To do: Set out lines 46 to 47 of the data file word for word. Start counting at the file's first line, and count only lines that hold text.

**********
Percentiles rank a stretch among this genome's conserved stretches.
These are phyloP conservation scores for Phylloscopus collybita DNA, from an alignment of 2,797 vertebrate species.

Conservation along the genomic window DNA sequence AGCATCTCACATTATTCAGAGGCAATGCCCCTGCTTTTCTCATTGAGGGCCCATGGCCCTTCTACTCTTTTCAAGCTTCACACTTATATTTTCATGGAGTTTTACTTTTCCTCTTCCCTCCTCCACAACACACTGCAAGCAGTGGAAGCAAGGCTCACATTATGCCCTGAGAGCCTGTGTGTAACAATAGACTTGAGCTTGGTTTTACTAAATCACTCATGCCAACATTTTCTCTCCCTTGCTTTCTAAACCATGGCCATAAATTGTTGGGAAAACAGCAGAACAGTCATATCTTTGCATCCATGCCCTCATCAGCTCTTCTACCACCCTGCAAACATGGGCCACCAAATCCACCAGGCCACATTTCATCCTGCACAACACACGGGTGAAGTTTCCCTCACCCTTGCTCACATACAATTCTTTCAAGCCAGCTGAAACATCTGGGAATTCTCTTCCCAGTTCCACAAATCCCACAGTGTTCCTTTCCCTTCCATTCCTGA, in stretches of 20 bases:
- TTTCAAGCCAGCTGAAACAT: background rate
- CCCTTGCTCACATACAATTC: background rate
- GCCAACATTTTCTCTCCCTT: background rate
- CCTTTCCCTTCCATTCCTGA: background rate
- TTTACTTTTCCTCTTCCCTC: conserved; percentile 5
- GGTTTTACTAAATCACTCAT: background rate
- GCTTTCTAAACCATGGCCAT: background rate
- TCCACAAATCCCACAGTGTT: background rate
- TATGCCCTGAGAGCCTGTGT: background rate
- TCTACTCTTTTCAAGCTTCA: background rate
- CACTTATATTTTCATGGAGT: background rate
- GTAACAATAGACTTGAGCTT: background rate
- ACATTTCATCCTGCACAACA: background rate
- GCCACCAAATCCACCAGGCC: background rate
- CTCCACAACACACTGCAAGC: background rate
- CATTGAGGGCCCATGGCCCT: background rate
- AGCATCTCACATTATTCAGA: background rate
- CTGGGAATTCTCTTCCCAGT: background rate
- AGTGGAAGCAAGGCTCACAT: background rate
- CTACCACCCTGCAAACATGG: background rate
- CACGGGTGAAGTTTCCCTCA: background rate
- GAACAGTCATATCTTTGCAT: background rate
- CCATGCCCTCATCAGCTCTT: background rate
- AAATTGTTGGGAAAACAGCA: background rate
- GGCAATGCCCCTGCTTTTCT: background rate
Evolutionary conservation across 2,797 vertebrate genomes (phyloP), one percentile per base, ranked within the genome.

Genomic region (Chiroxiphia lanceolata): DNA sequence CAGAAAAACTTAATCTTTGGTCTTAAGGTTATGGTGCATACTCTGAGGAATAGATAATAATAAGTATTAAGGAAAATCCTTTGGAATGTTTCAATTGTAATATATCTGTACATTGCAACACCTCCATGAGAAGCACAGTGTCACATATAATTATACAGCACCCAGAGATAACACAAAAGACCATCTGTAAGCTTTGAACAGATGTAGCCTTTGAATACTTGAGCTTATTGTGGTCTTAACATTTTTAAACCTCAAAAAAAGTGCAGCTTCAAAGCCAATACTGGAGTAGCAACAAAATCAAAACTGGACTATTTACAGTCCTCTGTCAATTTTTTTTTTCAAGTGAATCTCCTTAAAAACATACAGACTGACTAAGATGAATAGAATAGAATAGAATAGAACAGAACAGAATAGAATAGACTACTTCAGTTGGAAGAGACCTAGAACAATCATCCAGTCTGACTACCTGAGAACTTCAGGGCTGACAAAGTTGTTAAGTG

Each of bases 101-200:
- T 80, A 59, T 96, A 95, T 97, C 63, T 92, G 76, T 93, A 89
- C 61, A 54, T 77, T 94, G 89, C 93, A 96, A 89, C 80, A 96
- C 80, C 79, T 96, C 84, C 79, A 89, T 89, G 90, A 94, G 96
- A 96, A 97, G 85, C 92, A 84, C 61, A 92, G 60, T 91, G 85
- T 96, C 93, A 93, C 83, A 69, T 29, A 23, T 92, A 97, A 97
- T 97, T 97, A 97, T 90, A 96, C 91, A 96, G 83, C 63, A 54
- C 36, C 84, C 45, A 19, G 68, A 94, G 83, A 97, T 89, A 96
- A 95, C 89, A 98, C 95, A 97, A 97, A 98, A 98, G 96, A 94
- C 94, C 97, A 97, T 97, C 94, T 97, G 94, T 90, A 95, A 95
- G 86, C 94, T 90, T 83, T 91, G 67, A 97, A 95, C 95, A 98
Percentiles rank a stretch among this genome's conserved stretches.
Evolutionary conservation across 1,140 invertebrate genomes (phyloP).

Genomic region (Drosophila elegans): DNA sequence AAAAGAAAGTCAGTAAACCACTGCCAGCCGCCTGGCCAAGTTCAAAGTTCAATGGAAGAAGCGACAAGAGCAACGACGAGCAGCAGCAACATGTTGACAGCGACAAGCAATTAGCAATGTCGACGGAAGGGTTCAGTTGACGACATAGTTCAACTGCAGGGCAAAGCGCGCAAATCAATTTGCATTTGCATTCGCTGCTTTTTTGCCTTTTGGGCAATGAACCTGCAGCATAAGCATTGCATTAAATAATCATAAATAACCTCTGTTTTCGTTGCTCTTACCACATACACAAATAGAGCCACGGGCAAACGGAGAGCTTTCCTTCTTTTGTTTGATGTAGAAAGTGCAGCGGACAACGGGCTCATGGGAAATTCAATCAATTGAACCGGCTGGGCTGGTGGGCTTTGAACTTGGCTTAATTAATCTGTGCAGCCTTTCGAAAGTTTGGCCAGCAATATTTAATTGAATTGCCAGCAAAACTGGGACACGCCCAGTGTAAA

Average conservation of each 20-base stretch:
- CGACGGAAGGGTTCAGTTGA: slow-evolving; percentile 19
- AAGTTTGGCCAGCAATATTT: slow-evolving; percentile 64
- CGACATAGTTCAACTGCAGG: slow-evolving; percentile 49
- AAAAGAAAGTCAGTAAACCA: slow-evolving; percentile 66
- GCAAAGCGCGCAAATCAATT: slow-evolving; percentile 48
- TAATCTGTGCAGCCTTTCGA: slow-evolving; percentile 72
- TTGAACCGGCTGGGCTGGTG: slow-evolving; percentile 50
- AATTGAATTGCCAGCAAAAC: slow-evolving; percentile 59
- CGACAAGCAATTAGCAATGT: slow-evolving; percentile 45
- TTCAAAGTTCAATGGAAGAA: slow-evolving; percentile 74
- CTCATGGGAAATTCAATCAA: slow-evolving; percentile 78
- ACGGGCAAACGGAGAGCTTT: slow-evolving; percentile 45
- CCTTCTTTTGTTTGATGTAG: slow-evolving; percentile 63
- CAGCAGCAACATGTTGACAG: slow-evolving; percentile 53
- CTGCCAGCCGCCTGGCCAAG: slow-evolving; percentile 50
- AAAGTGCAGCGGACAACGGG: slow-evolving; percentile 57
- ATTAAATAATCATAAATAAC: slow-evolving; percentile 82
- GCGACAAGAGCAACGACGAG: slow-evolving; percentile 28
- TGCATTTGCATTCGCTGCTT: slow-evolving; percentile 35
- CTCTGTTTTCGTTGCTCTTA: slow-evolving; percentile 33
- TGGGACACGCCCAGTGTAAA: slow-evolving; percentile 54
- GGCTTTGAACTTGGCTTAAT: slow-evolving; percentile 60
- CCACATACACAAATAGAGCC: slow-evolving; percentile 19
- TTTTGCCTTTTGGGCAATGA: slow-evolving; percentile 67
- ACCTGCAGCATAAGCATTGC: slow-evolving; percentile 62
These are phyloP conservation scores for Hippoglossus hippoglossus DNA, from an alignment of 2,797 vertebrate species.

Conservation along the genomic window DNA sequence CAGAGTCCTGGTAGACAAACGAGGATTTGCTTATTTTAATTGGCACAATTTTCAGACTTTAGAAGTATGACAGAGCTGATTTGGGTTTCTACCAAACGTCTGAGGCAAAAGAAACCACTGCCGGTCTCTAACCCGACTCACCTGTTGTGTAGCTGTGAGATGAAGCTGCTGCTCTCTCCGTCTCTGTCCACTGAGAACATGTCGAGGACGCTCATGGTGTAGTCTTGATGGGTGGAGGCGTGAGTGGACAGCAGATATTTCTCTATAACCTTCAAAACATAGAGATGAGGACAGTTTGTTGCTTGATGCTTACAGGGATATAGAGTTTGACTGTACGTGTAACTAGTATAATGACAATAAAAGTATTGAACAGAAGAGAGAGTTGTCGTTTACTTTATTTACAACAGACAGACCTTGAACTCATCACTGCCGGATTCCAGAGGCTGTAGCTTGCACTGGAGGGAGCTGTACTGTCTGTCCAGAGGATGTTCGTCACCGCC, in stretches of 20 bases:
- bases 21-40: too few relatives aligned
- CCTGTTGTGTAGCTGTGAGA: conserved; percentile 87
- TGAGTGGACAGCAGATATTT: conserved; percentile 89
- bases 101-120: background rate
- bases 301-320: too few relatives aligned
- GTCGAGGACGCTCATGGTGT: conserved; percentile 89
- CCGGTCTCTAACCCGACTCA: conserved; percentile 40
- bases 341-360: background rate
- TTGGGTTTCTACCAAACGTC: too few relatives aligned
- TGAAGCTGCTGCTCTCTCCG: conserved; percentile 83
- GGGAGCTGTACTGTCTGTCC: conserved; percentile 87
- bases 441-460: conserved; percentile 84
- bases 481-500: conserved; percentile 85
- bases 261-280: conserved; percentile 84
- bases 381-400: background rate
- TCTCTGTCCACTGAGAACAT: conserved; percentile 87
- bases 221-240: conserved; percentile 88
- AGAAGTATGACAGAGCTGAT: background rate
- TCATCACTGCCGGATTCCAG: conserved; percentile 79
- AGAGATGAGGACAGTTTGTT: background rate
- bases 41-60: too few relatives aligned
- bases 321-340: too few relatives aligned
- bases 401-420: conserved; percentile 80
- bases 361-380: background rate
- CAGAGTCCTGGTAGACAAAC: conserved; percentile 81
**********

- CGACGGAAGGGTTCAGTTGA: slow-evolving; percentile 19
- AAGTTTGGCCAGCAATATTT: slow-evolving; percentile 64